FILE - ME Ben Chipman

Maine state Sen. Ben Chipman.

(The Center Square) – The Maine Legislature’s Joint Taxation Committee recently voted not to support a bill that would have given tax credits to businesses that create remote jobs in rural areas.

According to a report at freepressonline.com, Maine has one of the country’s highest percentages of people working remotely, with roughly 5.5 percent of people employed in full-time telecommuting jobs.

State Sen. Ben Chipman, D-Cumberland, who sponsored the bill, LD 1980, “An Act To Create Incentives for Employers To Allow Employees to Work Remotely in Rural Maine,” said it would help address the needs of rural workers who need better paying jobs.

“As Mainers in rural communities struggle to find work near home and feel pressured to leave for cities like Lewiston, Bangor or Portland, working remotely can offer an opportunity for them to continue living in their homes, while also taking advantage of job opportunities which are not close to where they live,” Chipman said when introducing the bill on Feb 13.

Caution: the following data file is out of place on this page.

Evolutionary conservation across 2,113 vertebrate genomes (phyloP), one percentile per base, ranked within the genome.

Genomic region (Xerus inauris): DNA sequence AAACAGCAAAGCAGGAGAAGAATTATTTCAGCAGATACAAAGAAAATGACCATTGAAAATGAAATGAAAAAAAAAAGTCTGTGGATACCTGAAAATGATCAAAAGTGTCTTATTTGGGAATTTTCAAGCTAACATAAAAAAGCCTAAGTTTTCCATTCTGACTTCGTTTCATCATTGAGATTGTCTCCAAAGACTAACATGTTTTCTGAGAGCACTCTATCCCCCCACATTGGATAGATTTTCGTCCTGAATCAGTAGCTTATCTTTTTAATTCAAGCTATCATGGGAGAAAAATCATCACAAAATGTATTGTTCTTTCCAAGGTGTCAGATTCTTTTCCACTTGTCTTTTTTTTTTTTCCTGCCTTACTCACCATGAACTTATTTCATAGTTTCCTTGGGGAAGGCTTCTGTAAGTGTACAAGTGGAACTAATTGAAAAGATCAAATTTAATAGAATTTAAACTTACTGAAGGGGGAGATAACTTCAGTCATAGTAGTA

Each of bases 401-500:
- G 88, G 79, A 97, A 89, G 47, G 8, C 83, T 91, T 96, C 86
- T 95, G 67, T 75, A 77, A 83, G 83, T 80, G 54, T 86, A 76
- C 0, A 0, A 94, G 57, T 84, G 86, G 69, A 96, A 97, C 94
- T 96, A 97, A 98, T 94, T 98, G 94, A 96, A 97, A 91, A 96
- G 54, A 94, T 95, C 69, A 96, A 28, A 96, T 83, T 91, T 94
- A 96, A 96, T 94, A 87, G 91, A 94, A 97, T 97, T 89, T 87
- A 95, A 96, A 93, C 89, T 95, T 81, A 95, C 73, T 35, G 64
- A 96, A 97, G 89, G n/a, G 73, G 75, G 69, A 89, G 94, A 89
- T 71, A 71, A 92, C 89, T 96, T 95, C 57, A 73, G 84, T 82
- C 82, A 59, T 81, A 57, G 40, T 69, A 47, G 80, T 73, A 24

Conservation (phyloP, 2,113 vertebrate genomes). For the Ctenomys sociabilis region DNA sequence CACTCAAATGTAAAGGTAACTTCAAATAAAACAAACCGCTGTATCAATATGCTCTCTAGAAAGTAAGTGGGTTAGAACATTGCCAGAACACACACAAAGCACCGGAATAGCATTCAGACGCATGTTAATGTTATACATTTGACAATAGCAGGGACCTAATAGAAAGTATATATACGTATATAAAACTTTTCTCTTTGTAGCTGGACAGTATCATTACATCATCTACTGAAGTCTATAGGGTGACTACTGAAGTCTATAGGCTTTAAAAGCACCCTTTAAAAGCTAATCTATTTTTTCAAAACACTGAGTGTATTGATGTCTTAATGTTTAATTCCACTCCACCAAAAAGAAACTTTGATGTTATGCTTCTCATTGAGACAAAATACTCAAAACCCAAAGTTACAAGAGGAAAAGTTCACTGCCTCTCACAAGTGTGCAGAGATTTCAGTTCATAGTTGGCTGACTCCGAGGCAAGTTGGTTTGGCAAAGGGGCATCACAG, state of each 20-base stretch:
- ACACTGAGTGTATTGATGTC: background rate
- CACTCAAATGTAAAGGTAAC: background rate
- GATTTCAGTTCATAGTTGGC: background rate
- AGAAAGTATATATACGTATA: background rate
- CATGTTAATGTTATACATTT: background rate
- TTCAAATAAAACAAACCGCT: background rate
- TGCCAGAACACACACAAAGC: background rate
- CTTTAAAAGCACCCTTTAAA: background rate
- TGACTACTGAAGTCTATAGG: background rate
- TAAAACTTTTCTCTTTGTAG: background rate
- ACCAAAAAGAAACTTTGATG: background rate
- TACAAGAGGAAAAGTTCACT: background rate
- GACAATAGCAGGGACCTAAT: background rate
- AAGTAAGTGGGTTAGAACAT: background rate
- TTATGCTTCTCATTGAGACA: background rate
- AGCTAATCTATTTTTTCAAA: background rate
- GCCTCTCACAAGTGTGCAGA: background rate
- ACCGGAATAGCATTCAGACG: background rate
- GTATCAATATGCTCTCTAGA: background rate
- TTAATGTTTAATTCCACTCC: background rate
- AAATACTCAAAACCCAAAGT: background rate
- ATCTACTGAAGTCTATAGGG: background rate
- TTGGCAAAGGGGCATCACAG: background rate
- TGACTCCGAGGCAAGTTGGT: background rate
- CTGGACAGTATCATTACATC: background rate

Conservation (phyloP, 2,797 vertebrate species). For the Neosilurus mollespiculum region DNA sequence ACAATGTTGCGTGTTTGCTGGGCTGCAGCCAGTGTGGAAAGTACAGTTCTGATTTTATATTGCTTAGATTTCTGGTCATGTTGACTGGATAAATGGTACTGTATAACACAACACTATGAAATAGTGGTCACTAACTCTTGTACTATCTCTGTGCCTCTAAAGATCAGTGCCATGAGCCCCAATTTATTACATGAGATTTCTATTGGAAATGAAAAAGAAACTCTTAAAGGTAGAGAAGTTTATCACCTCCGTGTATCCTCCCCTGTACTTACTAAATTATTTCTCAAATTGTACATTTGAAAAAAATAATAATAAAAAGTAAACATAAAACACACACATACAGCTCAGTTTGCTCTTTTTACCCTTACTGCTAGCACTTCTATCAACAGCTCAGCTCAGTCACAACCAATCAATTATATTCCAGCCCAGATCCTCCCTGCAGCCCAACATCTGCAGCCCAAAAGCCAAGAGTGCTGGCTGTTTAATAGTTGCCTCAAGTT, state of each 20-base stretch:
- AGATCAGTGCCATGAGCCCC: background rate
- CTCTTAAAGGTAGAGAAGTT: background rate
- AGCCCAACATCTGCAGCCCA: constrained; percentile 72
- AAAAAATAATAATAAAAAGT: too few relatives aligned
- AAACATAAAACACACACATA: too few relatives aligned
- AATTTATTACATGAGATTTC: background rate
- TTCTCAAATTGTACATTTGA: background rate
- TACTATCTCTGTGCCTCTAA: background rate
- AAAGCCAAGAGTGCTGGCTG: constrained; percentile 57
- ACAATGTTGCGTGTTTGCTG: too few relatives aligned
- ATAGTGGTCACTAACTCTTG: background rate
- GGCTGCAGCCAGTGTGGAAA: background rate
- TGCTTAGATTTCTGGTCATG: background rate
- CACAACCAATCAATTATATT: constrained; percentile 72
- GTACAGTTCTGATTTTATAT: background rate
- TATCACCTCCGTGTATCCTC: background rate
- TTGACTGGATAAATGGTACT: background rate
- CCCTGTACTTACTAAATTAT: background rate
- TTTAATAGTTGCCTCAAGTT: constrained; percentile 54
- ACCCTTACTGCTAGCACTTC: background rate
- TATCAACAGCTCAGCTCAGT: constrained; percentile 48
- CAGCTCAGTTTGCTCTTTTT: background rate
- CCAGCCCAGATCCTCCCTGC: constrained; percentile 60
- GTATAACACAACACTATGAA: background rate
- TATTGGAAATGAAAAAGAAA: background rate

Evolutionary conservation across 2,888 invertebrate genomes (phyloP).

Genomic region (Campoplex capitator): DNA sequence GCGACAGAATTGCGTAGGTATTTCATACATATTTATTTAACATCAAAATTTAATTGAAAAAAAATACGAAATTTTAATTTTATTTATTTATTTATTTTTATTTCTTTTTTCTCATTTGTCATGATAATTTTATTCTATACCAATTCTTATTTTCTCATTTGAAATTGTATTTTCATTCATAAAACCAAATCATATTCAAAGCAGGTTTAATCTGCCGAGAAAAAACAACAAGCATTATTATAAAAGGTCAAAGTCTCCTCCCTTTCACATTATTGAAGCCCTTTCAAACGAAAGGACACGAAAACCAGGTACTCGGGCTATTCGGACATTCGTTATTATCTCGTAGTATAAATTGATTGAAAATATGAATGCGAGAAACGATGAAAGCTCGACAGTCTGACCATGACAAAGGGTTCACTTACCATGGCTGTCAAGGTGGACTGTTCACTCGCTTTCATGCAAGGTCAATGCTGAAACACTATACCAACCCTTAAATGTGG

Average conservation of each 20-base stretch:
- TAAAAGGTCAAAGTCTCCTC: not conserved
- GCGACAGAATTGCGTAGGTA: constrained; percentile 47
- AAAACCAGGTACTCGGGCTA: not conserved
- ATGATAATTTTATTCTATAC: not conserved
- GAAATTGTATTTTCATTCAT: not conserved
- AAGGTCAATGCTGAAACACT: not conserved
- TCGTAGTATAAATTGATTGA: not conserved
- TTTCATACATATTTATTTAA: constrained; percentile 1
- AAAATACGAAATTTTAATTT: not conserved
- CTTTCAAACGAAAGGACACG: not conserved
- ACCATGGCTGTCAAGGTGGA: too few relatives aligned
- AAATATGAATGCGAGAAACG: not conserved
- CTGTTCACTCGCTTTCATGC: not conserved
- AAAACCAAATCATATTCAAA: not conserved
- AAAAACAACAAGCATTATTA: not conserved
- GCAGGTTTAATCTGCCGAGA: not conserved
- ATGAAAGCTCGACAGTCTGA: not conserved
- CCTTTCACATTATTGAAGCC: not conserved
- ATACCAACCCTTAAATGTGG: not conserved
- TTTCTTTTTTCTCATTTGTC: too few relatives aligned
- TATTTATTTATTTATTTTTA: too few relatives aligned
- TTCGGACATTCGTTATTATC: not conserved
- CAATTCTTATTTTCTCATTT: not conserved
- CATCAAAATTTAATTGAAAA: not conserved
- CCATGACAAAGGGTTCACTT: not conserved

Liz Trice of Peloton Labs, a coworking business in Portland, brought the bill to the Legislature.

“I believe there is a great opportunity to reinvigorate Maine small towns and rural areas by creating a culture of remote work in Maine, so that people can move back to the towns they know and love, bring their jobs, and share their connection to the urban and global marketplace for jobs with fellow residents,” Trice said in testimony before the committee.

The measure proposed a $4,000 incentive to the employer and $4,000 to the employee, both for up to five years.

According to a report posted on Mainebiz, Rep. Maureen Terry, D-Gorham, said the household income requirement perhaps needed adjusting, and the bill reworked for more rural parts of the state.

Rep. Ted Kryzak, R-Acton, also asked how the program would function in rural communities currently without broadband access.

The committee voted "ought not to pass" on the bill at its March 10 meeting.